6. Whiplash



I went into Whiplash with my expectations raised already, and it still impressed the hell out of me. Never did I think a movie about drumming could be so intense, and yet it turned out to be arguably most suspenseful film of the year thanks to the brilliant writing and direction from Damien Chazelle and the performances of JK Simmons and Miles Teller. Energetic, powerful and pumping with adrenaline, Whiplash is a unique instant classic that deserves all the superlatives.

5. The Babadook



It’s not often that a horror film makes the list, let alone an Australian horror film. The Babadook, however, is a legitimate masterpiece that also happens to be the scariest movie of the year. It’s the anti-modern-horror flick in the sense that the characters are well developed, it’s creepy and atmospheric, genuinely tense, and the scares are not merely cheap tactics. You could tell it was going to be different from the very first scene. Rather than make you jump, The Bababook makes you squirm and quiver because the terror penetrates beyond just the surface and seeps all the way to your core. People with children will get an additional layer from the experience.

4. Dawn of the Planet of the Apes

Nothing beats talking horseriding apes

Nothing beats talking horse-riding apes

I doubt this movie is on anyone else’s top 10 list of 2014, but if you know me or have been following this blog, you’ll know that I have a certain bias towards movies with talking apes. And talking apes who ride horses and shoot guns? Forget about it. I know Dawn of the Planet of the Apes probably isn’t, objectively speaking, one of the best films of the year, but it’s easily one of mine. Granted, Dawn is not as jaw-droppingly awesome as its predecessor, Rise of the Planet of the Apes. It makes up for that, however, with more apes, more ape character development and more large-scale ape action. Losing James Franco also helped. Dawn is the only movie I watched twice at the cinema in 2014, and it was just as spectacular and powerful the second time around. I can’t wait for War of the Planet of the Apes in 2017.

3. The Imitation Game

I think I just invented Playstation!

I think I just invented Playstation!

Every year there seems to be a highly regarded movie that I love even more than everyone else (that is, apart from the one that has talking apes), and this year that film is The Imitation Game, the tragic “true story” of British code-breaker Alan Turing. I just found the film to be a captivating experience. It’s a multi-layered drama-thriller filled with intriguing characters, educational and exciting plot developments and moving moments. With the incredible Benedict Cumberbatch steering the film, it turned out far more interesting and compelling than a code-breaking story should have been. I was engrossed from start to finish. It’s probably one of the few films I saw last year where I can’t really nitpick about anything.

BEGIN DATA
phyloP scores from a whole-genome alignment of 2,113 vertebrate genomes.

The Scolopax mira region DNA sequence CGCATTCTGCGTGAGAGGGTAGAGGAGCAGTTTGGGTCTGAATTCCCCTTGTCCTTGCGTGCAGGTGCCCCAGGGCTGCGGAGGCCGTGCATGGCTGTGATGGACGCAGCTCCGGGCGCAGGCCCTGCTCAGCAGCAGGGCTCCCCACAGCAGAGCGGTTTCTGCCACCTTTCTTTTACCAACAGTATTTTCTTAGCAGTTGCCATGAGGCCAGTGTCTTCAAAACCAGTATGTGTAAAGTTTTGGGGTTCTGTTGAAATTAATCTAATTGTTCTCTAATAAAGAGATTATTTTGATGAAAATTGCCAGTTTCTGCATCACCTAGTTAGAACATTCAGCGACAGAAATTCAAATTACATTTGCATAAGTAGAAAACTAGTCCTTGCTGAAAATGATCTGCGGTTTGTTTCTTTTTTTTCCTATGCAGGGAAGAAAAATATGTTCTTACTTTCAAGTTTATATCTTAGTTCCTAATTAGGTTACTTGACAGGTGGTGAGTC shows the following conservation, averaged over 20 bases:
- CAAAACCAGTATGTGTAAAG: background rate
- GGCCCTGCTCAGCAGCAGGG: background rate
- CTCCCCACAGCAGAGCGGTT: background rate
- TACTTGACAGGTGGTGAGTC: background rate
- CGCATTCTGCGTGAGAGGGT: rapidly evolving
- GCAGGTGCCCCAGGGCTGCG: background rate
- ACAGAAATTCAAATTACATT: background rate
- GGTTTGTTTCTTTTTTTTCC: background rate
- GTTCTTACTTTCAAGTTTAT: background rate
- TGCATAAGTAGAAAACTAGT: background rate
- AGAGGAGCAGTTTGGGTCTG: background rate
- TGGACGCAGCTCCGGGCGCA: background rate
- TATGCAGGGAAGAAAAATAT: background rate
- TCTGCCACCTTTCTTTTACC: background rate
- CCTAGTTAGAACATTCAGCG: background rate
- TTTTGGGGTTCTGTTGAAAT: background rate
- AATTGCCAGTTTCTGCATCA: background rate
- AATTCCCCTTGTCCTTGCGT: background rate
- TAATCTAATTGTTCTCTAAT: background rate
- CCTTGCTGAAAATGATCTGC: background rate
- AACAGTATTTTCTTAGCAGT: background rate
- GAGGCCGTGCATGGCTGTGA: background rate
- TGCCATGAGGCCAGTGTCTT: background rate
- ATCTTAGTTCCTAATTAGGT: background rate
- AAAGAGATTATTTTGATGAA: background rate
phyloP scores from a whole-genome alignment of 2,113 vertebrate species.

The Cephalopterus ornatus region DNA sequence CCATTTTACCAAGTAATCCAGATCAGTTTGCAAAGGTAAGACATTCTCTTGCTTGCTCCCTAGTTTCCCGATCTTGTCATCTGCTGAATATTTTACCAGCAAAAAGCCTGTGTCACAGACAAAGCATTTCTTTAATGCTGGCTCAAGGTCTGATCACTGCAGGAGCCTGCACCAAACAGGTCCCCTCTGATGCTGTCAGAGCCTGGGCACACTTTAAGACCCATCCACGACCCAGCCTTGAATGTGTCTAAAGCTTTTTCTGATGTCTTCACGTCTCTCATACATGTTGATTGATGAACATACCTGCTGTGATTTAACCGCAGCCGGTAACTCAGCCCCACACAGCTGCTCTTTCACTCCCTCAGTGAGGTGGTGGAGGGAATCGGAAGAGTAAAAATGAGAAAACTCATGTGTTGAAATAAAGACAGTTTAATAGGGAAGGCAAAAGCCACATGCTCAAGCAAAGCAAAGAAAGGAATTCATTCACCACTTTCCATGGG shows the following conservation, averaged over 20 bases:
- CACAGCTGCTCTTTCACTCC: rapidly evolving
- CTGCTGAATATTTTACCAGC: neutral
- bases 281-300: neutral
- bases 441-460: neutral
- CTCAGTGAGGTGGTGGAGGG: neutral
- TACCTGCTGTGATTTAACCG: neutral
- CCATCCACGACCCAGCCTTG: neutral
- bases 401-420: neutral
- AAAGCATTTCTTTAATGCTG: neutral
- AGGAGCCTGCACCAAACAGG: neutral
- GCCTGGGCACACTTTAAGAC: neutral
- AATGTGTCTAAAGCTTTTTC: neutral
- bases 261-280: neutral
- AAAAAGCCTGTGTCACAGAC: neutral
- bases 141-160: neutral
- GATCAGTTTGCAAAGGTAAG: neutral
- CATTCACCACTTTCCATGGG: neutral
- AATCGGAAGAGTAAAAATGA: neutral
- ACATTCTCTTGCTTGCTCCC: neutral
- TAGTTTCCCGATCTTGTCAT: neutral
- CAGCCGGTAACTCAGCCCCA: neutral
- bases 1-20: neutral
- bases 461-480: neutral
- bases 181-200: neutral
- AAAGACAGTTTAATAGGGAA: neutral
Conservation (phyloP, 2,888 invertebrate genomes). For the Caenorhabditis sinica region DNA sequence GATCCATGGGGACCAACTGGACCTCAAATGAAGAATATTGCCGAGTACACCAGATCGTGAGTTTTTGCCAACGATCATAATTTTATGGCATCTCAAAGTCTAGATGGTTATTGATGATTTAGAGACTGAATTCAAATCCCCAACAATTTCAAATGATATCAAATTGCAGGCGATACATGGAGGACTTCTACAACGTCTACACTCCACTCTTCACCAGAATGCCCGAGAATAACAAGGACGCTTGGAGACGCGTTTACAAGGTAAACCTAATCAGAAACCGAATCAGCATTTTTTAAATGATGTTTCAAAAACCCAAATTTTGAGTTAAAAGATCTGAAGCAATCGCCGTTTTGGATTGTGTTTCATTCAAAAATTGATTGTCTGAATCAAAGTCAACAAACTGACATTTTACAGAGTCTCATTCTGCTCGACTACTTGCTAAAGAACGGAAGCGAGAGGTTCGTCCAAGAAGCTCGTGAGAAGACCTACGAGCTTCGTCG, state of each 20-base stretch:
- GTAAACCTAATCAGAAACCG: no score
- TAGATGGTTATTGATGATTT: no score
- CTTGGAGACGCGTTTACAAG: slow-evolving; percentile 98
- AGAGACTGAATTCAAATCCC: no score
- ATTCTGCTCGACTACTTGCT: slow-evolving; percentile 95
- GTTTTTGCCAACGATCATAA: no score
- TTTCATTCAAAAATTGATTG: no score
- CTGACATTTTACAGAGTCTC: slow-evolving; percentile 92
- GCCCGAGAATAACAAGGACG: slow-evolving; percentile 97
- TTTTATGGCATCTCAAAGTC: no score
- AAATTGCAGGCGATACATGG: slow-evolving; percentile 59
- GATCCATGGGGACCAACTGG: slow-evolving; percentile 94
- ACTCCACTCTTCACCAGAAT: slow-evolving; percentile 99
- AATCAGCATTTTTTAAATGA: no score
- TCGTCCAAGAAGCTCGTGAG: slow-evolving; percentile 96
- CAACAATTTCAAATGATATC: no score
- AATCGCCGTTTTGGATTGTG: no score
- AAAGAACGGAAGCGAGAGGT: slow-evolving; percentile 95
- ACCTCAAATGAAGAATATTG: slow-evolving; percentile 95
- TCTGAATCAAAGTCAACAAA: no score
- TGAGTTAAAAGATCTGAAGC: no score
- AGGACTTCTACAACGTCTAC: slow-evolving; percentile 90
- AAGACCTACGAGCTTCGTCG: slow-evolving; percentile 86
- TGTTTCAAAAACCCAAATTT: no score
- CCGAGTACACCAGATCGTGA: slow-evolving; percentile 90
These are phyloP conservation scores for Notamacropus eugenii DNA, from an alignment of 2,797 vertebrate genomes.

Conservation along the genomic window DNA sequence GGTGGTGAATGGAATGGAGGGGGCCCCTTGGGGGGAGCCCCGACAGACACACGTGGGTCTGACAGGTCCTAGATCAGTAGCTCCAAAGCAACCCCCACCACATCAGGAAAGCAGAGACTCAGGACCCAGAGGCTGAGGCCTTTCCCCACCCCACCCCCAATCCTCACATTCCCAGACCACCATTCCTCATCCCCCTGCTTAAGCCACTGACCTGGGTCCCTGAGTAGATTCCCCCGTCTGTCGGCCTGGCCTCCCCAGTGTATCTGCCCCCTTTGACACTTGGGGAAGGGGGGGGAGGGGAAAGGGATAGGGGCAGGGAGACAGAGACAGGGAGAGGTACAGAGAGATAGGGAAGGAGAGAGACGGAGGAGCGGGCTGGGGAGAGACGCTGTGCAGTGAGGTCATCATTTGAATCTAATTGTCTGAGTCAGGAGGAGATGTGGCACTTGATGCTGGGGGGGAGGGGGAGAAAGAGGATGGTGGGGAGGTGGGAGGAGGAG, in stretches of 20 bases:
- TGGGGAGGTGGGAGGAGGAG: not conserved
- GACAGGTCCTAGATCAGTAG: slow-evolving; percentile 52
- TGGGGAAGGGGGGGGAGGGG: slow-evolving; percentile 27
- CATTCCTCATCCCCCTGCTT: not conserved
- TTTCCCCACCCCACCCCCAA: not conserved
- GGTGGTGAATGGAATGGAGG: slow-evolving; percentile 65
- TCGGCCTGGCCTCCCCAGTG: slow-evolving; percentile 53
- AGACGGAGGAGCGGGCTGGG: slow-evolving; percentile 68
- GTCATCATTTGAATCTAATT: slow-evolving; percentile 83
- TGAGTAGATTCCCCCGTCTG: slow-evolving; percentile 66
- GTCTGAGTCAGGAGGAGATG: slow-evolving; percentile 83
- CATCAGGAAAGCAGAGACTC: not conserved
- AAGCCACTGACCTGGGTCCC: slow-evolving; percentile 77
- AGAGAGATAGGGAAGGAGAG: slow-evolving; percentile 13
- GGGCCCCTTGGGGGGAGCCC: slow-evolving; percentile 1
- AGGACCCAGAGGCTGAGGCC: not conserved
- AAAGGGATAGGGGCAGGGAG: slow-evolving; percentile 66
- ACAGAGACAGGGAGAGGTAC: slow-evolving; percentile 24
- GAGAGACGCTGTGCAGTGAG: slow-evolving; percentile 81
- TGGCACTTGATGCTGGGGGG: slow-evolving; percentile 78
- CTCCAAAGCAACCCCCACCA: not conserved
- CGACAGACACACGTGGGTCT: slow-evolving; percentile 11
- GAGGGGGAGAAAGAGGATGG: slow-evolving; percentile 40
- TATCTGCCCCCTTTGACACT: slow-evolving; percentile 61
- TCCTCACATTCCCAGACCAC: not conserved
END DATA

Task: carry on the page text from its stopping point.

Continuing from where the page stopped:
2. Interstellar

So pretty


When I first saw Interstellar I thought everyone would love it as much as I did, but as I realised later on, a lot of people hated it for various reasons. Too long, too slow, too corny, too little logic, too little real science, too “out there”  — all of these criticisms could be considered valid, though for me the biggest challenge was always getting past the fact that I’d have to stare at the smug face of Matthew “Alright Alright Alright” McConaughey for nearly 3 hours on an IMAX screen. In all seriousness, I think Interstellar is perhaps one of the most epic and beautiful sci-fi films ever made. From the scale to the ideas to the risks that Christopher Nolan was willing to take with the plot and the characters, it’s everything that I want from an epic cinematic experience. Sure, it got a bit melodramatic at times, though I think it’s a film needs melodrama more than it doesn’t need it, especially given Nolan’s past catalogue of films. I enjoyed the visual spectacle, I enjoyed the story and I enjoyed the sci-fi concepts and ideas. In terms of pure entertainment and visual splendor, Interstellar sits atop all other films of 2014.

1. Boyhood

Ethan Hawke is the only person who doesn't age in the film

Ethan Hawke is the only person who doesn’t age in the film

It’s a shame 5 stars is the most I can award to a film because there are rare occasions when I feel it’s just not enough. Boyhood is one such film. As remarkable as the fact that it was shot over 12 years with the same actors, what is even more impressive about Boyhood is director Richard Linklater’s ability to mould all that footage into a deeply human, poignant and emotional movie that’s as close to depicting real life on film as a fictional motion picture can be. It’s a film like no other, one that truly has to be experienced personally to appreciate what the fuss is all about. It’s now in my pantheon of favourite movies of all-time.

Honourable mentions: A Most Violent Year, The Lego Movie, Horns, The Good Lie

So there you have it, my best and worst of 2014. Some surprises, some controversy, for sure, but a list I’m very happy with when it’s all said and done.

The 10 Worst Movies of 2014

August 24, 2015 in Best Of, Movie Reviews, Reviews by pacejmiller

Here we go, my worst 10 films of 2014. I saw a lot of terrible movies, but none worse than these 10.